But the roar of the traffic was still there. I had taken a noise meter with me. The official statics shows that it averages out at over 75 decibels (see map – the Blackwall Approach Rd runs north/south straight through the middle of the map) – much higher than the aircraft noise experienced by most people in West London. When I was there the noise never fell below 60 decibels and frequently exceeded 85 decibels. The area, too, has one of the highest levels of air pollution in the country.
The children were still playing within yards of the road. A mother and her young son, laden with their shopping, trudged along it to catch the bus. The youths had a quick fag outside the chip shop before disappearing down the gray, featureless underpass.
I then heard another noise – aircraft. Thirty years ago, London City Airport hadn’t opened. Today Blackwall and Bow are directly under the airport’s take-off flight path. Thirty years ago, the number of planes using Heathrow was half what it is now. They didn’t impact of East London. Today, they are a constant feature. Why don’t they complete the job, I thought, and make Bromley-by-Bow underground station, the terminal for HS2.
“All this extra traffic will pour into one of the poorest areas in the UK Silvertown Tunnel not needed”
But back to the Mayor’s plans for a new tunnel. It is simply not required. Transport for London (TfL) argues that the current tunnel is full. It further argues that, if London’s population rises to 10 million by 2030, gridlock could set in. This is set out in its recently published Roads Task Force report.
If current policies remain in place, TfL’s predictions are likely to come true. Traffic congestion will become widespread. Clogged streets are already costing business a fortune. According to Traffic Congestion European cities (2011), a study carried out by the navigation system specialist firm, TomTom, London is the third most congested city in Europe.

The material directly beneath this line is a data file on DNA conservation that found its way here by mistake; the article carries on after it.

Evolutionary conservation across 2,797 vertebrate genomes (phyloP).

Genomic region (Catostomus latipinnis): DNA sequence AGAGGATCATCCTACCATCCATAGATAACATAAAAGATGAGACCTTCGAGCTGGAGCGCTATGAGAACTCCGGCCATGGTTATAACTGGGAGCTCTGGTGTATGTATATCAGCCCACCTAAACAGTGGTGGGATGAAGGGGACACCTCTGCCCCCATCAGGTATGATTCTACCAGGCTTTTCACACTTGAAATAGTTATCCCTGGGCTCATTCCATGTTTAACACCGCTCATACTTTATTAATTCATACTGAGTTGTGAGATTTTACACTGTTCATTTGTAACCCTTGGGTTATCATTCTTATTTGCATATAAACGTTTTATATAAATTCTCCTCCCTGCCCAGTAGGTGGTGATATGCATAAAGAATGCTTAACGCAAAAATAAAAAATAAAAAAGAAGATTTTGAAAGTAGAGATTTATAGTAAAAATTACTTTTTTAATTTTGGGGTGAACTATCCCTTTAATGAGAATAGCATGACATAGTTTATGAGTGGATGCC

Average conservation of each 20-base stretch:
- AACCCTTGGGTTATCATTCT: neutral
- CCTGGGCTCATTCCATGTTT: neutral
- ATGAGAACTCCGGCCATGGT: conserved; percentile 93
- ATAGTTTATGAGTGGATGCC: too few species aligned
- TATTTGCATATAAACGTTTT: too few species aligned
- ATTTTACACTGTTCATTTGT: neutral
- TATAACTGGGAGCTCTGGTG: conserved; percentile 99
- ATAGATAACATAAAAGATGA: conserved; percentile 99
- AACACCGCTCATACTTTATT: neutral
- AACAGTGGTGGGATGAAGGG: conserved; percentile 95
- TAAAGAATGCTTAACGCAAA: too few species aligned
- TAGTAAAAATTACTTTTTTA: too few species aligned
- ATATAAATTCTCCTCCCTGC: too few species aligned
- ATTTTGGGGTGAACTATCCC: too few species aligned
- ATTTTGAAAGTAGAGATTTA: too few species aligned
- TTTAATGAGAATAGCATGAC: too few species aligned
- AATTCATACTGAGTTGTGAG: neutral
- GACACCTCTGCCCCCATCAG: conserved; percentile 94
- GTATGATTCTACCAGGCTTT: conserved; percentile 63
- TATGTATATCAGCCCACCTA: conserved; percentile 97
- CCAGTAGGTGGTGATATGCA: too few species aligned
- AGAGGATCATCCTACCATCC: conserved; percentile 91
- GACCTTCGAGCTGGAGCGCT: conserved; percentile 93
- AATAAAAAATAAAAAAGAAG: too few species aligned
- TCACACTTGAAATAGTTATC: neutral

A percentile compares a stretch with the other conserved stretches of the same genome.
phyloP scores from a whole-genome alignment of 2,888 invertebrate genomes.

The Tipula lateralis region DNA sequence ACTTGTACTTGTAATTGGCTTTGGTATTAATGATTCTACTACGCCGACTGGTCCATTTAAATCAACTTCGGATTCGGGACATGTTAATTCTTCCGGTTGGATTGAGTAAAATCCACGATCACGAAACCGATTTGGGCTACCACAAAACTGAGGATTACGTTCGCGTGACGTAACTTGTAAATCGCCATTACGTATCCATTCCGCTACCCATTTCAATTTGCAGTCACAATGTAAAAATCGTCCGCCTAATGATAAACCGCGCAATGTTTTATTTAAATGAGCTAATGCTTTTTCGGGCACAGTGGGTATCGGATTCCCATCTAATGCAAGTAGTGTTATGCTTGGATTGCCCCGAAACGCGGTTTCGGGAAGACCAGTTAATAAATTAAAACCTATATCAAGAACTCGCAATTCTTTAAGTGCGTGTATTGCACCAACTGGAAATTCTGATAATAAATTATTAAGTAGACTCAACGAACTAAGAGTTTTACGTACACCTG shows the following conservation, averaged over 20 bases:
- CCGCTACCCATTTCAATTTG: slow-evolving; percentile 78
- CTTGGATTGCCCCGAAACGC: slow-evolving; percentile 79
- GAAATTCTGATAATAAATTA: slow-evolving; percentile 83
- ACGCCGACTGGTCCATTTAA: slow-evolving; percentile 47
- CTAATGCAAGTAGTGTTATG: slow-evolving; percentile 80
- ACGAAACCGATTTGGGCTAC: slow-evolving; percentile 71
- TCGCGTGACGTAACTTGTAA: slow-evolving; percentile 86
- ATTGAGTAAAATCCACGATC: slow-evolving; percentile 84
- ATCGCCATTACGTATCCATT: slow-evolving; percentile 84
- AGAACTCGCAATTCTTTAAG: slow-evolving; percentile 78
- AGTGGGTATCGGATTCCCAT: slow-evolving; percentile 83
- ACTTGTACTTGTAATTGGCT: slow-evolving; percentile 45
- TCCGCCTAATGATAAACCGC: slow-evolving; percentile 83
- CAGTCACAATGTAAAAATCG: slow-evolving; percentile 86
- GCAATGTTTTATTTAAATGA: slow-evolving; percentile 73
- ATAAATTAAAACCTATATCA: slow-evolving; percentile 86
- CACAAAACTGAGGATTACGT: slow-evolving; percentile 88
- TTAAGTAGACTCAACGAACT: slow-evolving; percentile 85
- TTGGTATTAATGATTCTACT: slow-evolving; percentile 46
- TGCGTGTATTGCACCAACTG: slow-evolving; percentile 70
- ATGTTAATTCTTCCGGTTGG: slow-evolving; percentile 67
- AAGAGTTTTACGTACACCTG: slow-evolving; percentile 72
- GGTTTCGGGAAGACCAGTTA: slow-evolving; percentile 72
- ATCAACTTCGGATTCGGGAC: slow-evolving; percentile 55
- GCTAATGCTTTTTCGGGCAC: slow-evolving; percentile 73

There are effective ways, however, to cut congestion without resorting to building more tunnels and roads. The business organisation, London First, favours road pricing. Indeed, TfL’s Roads Task Force implies that many of its road schemes would be unnecessary if road pricing was introduced. It is the logical answer but politicians are wary about the reaction of the public.
Tougher parking standards, a further reallocation of road space to non-car modes, policies to revive town centres at the expense of edge-of-town developments would all help reduce traffic. And that is the key: traffic reduction. Tough targets to reduce car traffic would provide the incentive for TfL and the boroughs to adopt these sorts of policies.
Traffic reduction: a realistic alternative
They might not as difficult to implement as many believe. There is considerable evidence of a peak car effect in London. Research from the Centre for London suggests car usage is falling “partly due to an increase in low car-use demographic groups, and to lifestyle factors such as mobile technology.”
And, remember, a 2010 Department for Transport report found that 66 per cent of trips made in the UK were less than five miles, yet more than half of these were made by car. Twenty two per cent of trips were less than one mile, around a 20 minute walk, but 20 per cent of these journeys were also made by car.
Road pricing, introduced in the right way, can be popular. The money collected from the Central London scheme introduced by the previous Mayor, Ken Livingstone, made possible the historic improvement to London’s bus services. Just think how business would feel if their vehicles were no longer bogged down in traffic. And how Londoners would react if they were told that road pricing would mean the exorbitant fares they pay on the bus, tubes and trains were to be halved. I don’t know if the fares could be cut as much as 50% but you get the drift on how to sell road pricing.
And, oh yes, it would be welcomed by the people living beside the Blackwall Tunnel Northern Approach Road. Noise justice.
John Stewart, May 2013